You thought the Plymouth Prowler was all aluminum, right? WRONG! Clearly miffed that aluminum producers were getting all the glory for supplying Prowler body materials, the SMC Automotive Alliance, a trade group representing sheet molding composite (SMC) molders and suppliers, fired off a press release during SAE pointing out the car has seven large body panels made of SMC, comprising 30% of the car's exterior panels.

Saad Abouzahr, materials executive for the Prowler program, is quoted in the release as saying "The idea was to make an all-aluminum car. What we found is that there are reasons to use other materials, like SMC. The front and rear quarter panels, front fenders and rear valance panel are made of SMC. These panels are large, complex components that would have required multi-piece assemblies in steel or aluminum. SMC allowed us to accomplish the seamless, flowing lines we were looking for."

Mr. Abouzahr went on to say that "There was no other way to do it. Period. This points to the fact that the cars and trucks of the future will contain a variety of materials."

That seems reasonable enough, especially because Mr. Abouzahr has been making similar statements publicly for years. But well-placed sources say aluminum industry executives, some of whom have made huge investments in the Prowler program, were hopping mad after seeing him quoted in the Detroit News.

It's a good example of how tough the competition is in exterior body panels. It used to be plastics were always duking it out with steel on exterior parts. But now an old feud between SMC and aluminum seems to be escalating to a full-scale war in the body-panel business as they both fight to replace steel parts.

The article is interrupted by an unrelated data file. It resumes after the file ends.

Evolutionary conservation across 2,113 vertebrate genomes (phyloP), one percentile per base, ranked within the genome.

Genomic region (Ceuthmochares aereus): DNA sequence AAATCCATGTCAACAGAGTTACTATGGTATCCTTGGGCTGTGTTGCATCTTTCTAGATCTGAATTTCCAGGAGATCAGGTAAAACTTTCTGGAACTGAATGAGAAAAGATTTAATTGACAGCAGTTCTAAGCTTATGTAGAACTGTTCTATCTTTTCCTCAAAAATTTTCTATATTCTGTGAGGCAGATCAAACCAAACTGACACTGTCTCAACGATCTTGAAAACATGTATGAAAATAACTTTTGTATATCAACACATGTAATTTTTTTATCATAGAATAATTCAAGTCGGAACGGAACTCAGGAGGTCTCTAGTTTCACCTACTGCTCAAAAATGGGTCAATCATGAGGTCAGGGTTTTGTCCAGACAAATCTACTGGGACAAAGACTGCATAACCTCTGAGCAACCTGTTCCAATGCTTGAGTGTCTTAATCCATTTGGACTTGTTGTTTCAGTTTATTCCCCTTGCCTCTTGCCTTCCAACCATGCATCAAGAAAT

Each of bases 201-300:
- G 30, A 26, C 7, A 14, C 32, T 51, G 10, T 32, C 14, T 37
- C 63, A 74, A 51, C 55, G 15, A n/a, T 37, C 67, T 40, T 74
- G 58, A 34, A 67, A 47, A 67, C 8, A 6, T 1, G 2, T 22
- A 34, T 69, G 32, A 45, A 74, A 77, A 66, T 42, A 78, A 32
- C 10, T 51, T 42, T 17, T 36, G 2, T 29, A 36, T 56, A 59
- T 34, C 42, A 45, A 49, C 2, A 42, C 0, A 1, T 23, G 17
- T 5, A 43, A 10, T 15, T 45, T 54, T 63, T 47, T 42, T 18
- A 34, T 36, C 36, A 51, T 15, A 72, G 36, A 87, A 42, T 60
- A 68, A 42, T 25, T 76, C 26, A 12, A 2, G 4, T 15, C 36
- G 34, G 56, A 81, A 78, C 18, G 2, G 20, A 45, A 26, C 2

The stakes are getting higher. Use of SMC and aluminum is growing fast, and each has targeted lightweight body panels as critical turf. SMCAA brags that its material is the fastest-growing plastic replacing steel for automotive components, and projects a 20% jump in SMC used by automakers in 1996 over '95. Structural components are an increasingly important part of SMC business, but horizontal body panels such as hoods remain a core market. Meanwhile, the total amount of aluminum content in 1996 North American light vehicles rose more than 80% in the last five years, says a new study funded by the Aluminum Association. In 1996 an estimated 67.5 million lbs. (30.6 million kg) of aluminum will be used for vehicle bodies-in-white, body panels and bumpers. While BIWs and body panels currently account for a small share of the total 3.6 billion lbs. (1.6 billion kg) of aluminum used in vehicles, they represent the segment with the most growth potential in the auto industry. SMC proponents claim aluminum "is the most expensive way to save weight," and add that it's difficult to form and dents easily. Aluminum producers counter that aluminum can be cost-effective in both high and low volumes, and point to SMC recyclability problems. Each has won crucial battles. Expect continued escalation. This could be a tough public relations year for SMC because General Motors Corp.'s SMC-skinned minivans are being phased out for '97 in favor of steel-bodied versions. The SMCAA is quick to point out that despite the loss of the APVS, business continues to boom, and new high-volume structural applications such as Ford Motor Co.'s Taurus/Sable radiator support more than make up the difference that will be lost to the GM minivans.